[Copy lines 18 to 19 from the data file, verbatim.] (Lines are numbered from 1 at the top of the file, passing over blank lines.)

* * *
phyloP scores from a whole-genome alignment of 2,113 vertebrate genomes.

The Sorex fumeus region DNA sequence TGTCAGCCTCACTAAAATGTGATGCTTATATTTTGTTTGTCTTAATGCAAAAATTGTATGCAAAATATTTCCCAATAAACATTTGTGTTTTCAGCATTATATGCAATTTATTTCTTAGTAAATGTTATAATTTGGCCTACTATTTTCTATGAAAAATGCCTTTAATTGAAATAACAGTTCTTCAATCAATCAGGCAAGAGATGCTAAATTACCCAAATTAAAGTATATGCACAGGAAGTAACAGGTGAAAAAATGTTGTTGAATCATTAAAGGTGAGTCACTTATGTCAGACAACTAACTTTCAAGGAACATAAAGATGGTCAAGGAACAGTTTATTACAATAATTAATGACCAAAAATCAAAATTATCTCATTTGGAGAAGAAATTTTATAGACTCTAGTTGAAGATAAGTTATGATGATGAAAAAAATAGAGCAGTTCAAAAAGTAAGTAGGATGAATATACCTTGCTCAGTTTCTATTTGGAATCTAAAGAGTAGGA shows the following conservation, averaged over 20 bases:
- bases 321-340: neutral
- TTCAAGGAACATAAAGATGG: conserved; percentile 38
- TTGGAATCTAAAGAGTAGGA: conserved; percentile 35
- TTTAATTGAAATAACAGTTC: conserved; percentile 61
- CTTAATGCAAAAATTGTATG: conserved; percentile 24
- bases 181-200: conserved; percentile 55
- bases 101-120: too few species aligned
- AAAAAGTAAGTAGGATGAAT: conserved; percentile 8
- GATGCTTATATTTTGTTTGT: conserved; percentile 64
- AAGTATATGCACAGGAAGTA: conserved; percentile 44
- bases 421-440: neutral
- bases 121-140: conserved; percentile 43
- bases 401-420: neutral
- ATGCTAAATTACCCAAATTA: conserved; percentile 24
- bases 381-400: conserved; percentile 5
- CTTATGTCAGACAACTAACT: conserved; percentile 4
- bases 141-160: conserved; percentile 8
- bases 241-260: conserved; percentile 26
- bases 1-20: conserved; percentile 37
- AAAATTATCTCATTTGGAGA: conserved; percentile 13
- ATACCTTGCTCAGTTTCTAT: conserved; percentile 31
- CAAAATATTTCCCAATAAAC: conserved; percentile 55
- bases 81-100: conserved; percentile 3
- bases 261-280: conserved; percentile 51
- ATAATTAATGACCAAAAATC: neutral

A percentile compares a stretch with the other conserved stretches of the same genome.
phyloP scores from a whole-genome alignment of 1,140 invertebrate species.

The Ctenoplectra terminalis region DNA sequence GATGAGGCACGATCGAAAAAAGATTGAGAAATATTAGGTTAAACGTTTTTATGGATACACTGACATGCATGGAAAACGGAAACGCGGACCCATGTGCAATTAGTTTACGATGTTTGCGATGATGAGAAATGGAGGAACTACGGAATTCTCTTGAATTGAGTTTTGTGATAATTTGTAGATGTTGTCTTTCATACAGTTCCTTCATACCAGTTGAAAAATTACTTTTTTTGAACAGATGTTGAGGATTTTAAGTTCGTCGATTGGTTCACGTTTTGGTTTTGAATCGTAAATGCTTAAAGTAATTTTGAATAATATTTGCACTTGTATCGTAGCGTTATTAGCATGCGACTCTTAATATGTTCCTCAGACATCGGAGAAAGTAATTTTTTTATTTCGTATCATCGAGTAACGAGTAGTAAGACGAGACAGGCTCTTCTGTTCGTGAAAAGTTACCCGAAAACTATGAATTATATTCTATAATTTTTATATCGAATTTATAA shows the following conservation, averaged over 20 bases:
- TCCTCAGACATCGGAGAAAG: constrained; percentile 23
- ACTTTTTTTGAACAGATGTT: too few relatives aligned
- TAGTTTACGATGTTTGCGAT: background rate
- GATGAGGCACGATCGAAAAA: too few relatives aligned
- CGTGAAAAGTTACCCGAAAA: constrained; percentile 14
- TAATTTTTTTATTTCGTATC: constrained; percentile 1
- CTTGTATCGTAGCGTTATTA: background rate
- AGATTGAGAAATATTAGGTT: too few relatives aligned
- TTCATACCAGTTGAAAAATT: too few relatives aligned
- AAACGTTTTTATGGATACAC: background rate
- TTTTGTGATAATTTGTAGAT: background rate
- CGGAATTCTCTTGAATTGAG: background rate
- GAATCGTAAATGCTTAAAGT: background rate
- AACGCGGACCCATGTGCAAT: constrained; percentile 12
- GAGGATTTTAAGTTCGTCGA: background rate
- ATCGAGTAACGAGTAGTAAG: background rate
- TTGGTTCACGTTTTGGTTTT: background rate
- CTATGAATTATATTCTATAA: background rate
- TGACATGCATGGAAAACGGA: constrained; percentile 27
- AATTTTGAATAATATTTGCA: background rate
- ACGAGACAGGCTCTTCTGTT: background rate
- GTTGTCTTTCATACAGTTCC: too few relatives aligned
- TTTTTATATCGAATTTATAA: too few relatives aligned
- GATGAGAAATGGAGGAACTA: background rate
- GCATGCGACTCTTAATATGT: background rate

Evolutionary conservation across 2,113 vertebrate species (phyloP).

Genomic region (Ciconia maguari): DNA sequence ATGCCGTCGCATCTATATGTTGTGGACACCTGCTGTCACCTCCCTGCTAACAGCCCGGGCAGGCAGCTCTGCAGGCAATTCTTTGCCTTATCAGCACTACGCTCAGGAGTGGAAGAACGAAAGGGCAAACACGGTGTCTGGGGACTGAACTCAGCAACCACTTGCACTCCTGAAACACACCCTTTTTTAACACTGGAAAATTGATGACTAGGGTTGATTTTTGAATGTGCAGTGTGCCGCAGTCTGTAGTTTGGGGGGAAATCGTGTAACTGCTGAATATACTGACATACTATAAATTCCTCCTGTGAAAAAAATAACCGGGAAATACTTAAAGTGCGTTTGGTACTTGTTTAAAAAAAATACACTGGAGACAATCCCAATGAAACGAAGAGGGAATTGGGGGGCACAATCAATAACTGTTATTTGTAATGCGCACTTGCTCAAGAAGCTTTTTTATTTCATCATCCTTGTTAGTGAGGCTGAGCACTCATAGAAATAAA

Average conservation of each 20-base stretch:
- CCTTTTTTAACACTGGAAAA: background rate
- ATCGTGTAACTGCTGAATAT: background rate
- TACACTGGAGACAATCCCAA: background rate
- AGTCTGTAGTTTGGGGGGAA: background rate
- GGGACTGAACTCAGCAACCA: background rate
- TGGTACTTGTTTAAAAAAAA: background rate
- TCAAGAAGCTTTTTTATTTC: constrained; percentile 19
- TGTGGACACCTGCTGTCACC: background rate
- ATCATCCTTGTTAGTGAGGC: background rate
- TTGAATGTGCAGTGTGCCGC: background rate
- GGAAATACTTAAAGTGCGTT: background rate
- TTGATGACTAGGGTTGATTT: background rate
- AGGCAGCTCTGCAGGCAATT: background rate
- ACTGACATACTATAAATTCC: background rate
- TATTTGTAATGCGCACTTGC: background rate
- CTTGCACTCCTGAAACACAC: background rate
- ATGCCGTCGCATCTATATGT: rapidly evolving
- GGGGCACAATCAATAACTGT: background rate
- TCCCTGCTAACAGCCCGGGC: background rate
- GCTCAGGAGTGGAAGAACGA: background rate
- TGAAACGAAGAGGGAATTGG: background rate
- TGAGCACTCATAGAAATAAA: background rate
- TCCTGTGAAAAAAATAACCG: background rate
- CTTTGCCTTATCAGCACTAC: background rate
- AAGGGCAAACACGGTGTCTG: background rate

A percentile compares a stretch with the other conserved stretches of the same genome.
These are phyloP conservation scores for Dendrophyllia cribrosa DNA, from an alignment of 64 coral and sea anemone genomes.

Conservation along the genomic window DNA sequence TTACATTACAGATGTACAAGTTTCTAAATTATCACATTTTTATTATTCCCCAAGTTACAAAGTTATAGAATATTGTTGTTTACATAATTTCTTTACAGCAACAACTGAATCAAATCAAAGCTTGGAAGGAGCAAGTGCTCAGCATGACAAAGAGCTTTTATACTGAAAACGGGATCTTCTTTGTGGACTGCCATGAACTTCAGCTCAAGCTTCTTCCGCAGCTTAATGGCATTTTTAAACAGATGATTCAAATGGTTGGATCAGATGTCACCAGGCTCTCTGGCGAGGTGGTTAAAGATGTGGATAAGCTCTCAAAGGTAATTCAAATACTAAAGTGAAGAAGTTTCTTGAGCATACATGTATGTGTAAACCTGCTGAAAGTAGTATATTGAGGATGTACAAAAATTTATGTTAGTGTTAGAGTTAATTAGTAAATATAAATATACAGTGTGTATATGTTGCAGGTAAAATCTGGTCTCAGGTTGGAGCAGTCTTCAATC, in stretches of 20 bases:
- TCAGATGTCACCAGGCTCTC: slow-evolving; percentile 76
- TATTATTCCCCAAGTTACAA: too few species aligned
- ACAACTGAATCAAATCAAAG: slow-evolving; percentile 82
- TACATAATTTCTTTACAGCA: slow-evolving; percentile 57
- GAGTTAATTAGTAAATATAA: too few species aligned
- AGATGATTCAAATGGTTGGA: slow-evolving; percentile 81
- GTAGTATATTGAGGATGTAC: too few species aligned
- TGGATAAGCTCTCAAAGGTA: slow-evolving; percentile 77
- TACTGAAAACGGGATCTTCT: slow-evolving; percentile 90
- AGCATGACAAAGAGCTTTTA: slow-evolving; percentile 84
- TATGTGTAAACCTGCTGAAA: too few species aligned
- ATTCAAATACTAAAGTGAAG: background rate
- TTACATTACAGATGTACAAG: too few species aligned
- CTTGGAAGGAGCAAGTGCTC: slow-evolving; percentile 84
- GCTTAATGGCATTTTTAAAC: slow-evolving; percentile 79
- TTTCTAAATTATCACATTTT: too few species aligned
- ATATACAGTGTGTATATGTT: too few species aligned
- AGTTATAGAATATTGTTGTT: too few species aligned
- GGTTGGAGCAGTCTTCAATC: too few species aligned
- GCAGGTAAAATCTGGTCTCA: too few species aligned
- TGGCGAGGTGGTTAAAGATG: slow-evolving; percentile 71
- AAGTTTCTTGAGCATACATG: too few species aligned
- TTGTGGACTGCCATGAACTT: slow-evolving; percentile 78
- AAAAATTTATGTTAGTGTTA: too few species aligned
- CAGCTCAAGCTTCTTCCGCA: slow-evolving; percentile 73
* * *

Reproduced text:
- CTTATGTCAGACAACTAACT: conserved; percentile 4
- bases 141-160: conserved; percentile 8